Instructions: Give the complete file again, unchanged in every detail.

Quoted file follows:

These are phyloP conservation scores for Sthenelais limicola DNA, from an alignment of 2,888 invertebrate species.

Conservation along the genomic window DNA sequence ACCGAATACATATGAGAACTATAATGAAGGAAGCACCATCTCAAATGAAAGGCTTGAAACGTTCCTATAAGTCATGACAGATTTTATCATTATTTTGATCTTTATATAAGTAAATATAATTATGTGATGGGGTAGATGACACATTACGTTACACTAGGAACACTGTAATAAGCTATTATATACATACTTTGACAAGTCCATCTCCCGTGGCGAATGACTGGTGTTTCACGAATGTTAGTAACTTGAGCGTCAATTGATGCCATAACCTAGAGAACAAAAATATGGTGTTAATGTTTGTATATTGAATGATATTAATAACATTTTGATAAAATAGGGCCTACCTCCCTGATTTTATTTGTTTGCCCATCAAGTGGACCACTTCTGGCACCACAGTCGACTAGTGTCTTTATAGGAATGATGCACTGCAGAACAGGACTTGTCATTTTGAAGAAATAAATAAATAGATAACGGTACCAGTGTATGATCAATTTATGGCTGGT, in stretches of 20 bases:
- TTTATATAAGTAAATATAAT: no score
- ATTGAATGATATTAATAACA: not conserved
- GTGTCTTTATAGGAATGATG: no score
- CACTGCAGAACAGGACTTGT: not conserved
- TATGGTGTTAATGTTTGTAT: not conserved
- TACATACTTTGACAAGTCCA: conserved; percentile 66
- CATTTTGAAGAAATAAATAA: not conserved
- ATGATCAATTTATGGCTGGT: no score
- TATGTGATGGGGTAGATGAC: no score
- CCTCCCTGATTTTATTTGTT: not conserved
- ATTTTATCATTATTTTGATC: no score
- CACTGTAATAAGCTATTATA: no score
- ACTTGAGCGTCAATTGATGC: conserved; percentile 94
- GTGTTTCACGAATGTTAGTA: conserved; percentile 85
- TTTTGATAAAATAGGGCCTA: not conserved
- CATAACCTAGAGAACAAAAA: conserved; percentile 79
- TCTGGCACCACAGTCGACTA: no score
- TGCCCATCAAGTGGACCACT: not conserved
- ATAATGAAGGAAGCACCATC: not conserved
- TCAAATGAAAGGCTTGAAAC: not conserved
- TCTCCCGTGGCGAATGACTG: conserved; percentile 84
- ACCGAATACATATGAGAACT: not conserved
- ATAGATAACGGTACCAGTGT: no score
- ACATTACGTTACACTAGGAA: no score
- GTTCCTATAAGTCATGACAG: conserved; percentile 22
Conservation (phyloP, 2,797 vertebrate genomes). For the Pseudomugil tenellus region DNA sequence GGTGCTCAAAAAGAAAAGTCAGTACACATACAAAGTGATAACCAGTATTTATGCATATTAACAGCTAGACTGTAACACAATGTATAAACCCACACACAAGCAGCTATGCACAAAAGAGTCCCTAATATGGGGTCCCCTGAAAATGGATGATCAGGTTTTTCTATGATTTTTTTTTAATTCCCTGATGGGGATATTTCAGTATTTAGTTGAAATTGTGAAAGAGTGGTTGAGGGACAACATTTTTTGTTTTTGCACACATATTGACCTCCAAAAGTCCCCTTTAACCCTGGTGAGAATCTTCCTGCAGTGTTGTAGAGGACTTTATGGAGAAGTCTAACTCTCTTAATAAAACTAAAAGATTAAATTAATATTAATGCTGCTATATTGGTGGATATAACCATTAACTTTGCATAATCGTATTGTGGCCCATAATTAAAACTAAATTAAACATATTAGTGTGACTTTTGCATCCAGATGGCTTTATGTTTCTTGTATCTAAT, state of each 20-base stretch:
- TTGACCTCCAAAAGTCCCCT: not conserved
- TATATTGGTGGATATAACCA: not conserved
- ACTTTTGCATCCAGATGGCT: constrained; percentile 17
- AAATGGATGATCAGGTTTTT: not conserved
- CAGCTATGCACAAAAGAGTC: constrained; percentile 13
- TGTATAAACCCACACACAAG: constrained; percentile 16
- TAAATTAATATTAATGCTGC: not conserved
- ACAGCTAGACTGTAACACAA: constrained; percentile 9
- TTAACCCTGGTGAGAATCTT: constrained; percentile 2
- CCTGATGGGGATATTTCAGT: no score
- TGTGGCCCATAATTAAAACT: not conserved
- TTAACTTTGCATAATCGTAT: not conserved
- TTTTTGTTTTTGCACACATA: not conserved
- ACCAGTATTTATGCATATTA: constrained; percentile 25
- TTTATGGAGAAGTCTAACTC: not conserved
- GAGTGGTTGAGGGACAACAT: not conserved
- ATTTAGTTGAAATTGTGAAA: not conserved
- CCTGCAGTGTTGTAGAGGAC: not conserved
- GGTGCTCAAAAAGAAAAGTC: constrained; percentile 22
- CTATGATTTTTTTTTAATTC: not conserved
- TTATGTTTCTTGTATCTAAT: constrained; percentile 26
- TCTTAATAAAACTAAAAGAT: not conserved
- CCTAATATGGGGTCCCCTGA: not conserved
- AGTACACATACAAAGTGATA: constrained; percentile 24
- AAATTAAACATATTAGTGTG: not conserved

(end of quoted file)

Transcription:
These are phyloP conservation scores for Sthenelais limicola DNA, from an alignment of 2,888 invertebrate species.

Conservation along the genomic window DNA sequence ACCGAATACATATGAGAACTATAATGAAGGAAGCACCATCTCAAATGAAAGGCTTGAAACGTTCCTATAAGTCATGACAGATTTTATCATTATTTTGATCTTTATATAAGTAAATATAATTATGTGATGGGGTAGATGACACATTACGTTACACTAGGAACACTGTAATAAGCTATTATATACATACTTTGACAAGTCCATCTCCCGTGGCGAATGACTGGTGTTTCACGAATGTTAGTAACTTGAGCGTCAATTGATGCCATAACCTAGAGAACAAAAATATGGTGTTAATGTTTGTATATTGAATGATATTAATAACATTTTGATAAAATAGGGCCTACCTCCCTGATTTTATTTGTTTGCCCATCAAGTGGACCACTTCTGGCACCACAGTCGACTAGTGTCTTTATAGGAATGATGCACTGCAGAACAGGACTTGTCATTTTGAAGAAATAAATAAATAGATAACGGTACCAGTGTATGATCAATTTATGGCTGGT, in stretches of 20 bases:
- TTTATATAAGTAAATATAAT: no score
- ATTGAATGATATTAATAACA: not conserved
- GTGTCTTTATAGGAATGATG: no score
- CACTGCAGAACAGGACTTGT: not conserved
- TATGGTGTTAATGTTTGTAT: not conserved
- TACATACTTTGACAAGTCCA: conserved; percentile 66
- CATTTTGAAGAAATAAATAA: not conserved
- ATGATCAATTTATGGCTGGT: no score
- TATGTGATGGGGTAGATGAC: no score
- CCTCCCTGATTTTATTTGTT: not conserved
- ATTTTATCATTATTTTGATC: no score
- CACTGTAATAAGCTATTATA: no score
- ACTTGAGCGTCAATTGATGC: conserved; percentile 94
- GTGTTTCACGAATGTTAGTA: conserved; percentile 85
- TTTTGATAAAATAGGGCCTA: not conserved
- CATAACCTAGAGAACAAAAA: conserved; percentile 79
- TCTGGCACCACAGTCGACTA: no score
- TGCCCATCAAGTGGACCACT: not conserved
- ATAATGAAGGAAGCACCATC: not conserved
- TCAAATGAAAGGCTTGAAAC: not conserved
- TCTCCCGTGGCGAATGACTG: conserved; percentile 84
- ACCGAATACATATGAGAACT: not conserved
- ATAGATAACGGTACCAGTGT: no score
- ACATTACGTTACACTAGGAA: no score
- GTTCCTATAAGTCATGACAG: conserved; percentile 22
Conservation (phyloP, 2,797 vertebrate genomes). For the Pseudomugil tenellus region DNA sequence GGTGCTCAAAAAGAAAAGTCAGTACACATACAAAGTGATAACCAGTATTTATGCATATTAACAGCTAGACTGTAACACAATGTATAAACCCACACACAAGCAGCTATGCACAAAAGAGTCCCTAATATGGGGTCCCCTGAAAATGGATGATCAGGTTTTTCTATGATTTTTTTTTAATTCCCTGATGGGGATATTTCAGTATTTAGTTGAAATTGTGAAAGAGTGGTTGAGGGACAACATTTTTTGTTTTTGCACACATATTGACCTCCAAAAGTCCCCTTTAACCCTGGTGAGAATCTTCCTGCAGTGTTGTAGAGGACTTTATGGAGAAGTCTAACTCTCTTAATAAAACTAAAAGATTAAATTAATATTAATGCTGCTATATTGGTGGATATAACCATTAACTTTGCATAATCGTATTGTGGCCCATAATTAAAACTAAATTAAACATATTAGTGTGACTTTTGCATCCAGATGGCTTTATGTTTCTTGTATCTAAT, state of each 20-base stretch:
- TTGACCTCCAAAAGTCCCCT: not conserved
- TATATTGGTGGATATAACCA: not conserved
- ACTTTTGCATCCAGATGGCT: constrained; percentile 17
- AAATGGATGATCAGGTTTTT: not conserved
- CAGCTATGCACAAAAGAGTC: constrained; percentile 13
- TGTATAAACCCACACACAAG: constrained; percentile 16
- TAAATTAATATTAATGCTGC: not conserved
- ACAGCTAGACTGTAACACAA: constrained; percentile 9
- TTAACCCTGGTGAGAATCTT: constrained; percentile 2
- CCTGATGGGGATATTTCAGT: no score
- TGTGGCCCATAATTAAAACT: not conserved
- TTAACTTTGCATAATCGTAT: not conserved
- TTTTTGTTTTTGCACACATA: not conserved
- ACCAGTATTTATGCATATTA: constrained; percentile 25
- TTTATGGAGAAGTCTAACTC: not conserved
- GAGTGGTTGAGGGACAACAT: not conserved
- ATTTAGTTGAAATTGTGAAA: not conserved
- CCTGCAGTGTTGTAGAGGAC: not conserved
- GGTGCTCAAAAAGAAAAGTC: constrained; percentile 22
- CTATGATTTTTTTTTAATTC: not conserved
- TTATGTTTCTTGTATCTAAT: constrained; percentile 26
- TCTTAATAAAACTAAAAGAT: not conserved
- CCTAATATGGGGTCCCCTGA: not conserved
- AGTACACATACAAAGTGATA: constrained; percentile 24
- AAATTAAACATATTAGTGTG: not conserved